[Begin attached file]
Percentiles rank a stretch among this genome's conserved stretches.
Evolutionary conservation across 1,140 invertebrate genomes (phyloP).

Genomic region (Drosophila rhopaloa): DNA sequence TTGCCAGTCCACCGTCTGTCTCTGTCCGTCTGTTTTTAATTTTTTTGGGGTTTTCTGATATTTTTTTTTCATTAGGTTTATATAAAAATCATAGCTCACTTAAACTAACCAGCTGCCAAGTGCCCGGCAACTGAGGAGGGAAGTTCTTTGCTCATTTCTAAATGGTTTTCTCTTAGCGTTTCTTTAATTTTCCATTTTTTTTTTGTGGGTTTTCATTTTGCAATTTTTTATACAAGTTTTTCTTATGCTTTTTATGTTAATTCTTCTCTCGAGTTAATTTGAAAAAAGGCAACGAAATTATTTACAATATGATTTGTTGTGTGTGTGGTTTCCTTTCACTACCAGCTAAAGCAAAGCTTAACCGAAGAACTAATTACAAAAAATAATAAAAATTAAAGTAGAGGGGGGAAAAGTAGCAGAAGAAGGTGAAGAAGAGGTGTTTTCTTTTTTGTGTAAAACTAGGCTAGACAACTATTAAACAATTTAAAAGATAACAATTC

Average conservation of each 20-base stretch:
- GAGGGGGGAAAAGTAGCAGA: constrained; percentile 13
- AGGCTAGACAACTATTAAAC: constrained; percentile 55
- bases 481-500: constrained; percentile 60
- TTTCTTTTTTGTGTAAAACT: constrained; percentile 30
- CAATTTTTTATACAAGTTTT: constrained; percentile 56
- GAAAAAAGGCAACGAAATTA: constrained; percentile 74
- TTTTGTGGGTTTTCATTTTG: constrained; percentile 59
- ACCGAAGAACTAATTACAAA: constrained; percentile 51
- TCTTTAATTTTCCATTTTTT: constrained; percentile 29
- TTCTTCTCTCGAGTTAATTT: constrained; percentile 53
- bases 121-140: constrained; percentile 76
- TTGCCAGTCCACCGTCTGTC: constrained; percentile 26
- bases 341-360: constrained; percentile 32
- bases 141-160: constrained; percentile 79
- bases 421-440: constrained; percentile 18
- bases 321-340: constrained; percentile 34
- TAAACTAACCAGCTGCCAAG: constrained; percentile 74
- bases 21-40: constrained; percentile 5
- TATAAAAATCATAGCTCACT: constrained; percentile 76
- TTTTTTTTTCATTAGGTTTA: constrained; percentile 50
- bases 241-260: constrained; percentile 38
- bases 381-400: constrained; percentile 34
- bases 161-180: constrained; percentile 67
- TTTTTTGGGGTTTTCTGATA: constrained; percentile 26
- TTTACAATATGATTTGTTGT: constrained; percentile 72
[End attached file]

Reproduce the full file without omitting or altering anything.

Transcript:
Percentiles rank a stretch among this genome's conserved stretches.
Evolutionary conservation across 1,140 invertebrate genomes (phyloP).

Genomic region (Drosophila rhopaloa): DNA sequence TTGCCAGTCCACCGTCTGTCTCTGTCCGTCTGTTTTTAATTTTTTTGGGGTTTTCTGATATTTTTTTTTCATTAGGTTTATATAAAAATCATAGCTCACTTAAACTAACCAGCTGCCAAGTGCCCGGCAACTGAGGAGGGAAGTTCTTTGCTCATTTCTAAATGGTTTTCTCTTAGCGTTTCTTTAATTTTCCATTTTTTTTTTGTGGGTTTTCATTTTGCAATTTTTTATACAAGTTTTTCTTATGCTTTTTATGTTAATTCTTCTCTCGAGTTAATTTGAAAAAAGGCAACGAAATTATTTACAATATGATTTGTTGTGTGTGTGGTTTCCTTTCACTACCAGCTAAAGCAAAGCTTAACCGAAGAACTAATTACAAAAAATAATAAAAATTAAAGTAGAGGGGGGAAAAGTAGCAGAAGAAGGTGAAGAAGAGGTGTTTTCTTTTTTGTGTAAAACTAGGCTAGACAACTATTAAACAATTTAAAAGATAACAATTC

Average conservation of each 20-base stretch:
- GAGGGGGGAAAAGTAGCAGA: constrained; percentile 13
- AGGCTAGACAACTATTAAAC: constrained; percentile 55
- bases 481-500: constrained; percentile 60
- TTTCTTTTTTGTGTAAAACT: constrained; percentile 30
- CAATTTTTTATACAAGTTTT: constrained; percentile 56
- GAAAAAAGGCAACGAAATTA: constrained; percentile 74
- TTTTGTGGGTTTTCATTTTG: constrained; percentile 59
- ACCGAAGAACTAATTACAAA: constrained; percentile 51
- TCTTTAATTTTCCATTTTTT: constrained; percentile 29
- TTCTTCTCTCGAGTTAATTT: constrained; percentile 53
- bases 121-140: constrained; percentile 76
- TTGCCAGTCCACCGTCTGTC: constrained; percentile 26
- bases 341-360: constrained; percentile 32
- bases 141-160: constrained; percentile 79
- bases 421-440: constrained; percentile 18
- bases 321-340: constrained; percentile 34
- TAAACTAACCAGCTGCCAAG: constrained; percentile 74
- bases 21-40: constrained; percentile 5
- TATAAAAATCATAGCTCACT: constrained; percentile 76
- TTTTTTTTTCATTAGGTTTA: constrained; percentile 50
- bases 241-260: constrained; percentile 38
- bases 381-400: constrained; percentile 34
- bases 161-180: constrained; percentile 67
- TTTTTTGGGGTTTTCTGATA: constrained; percentile 26
- TTTACAATATGATTTGTTGT: constrained; percentile 72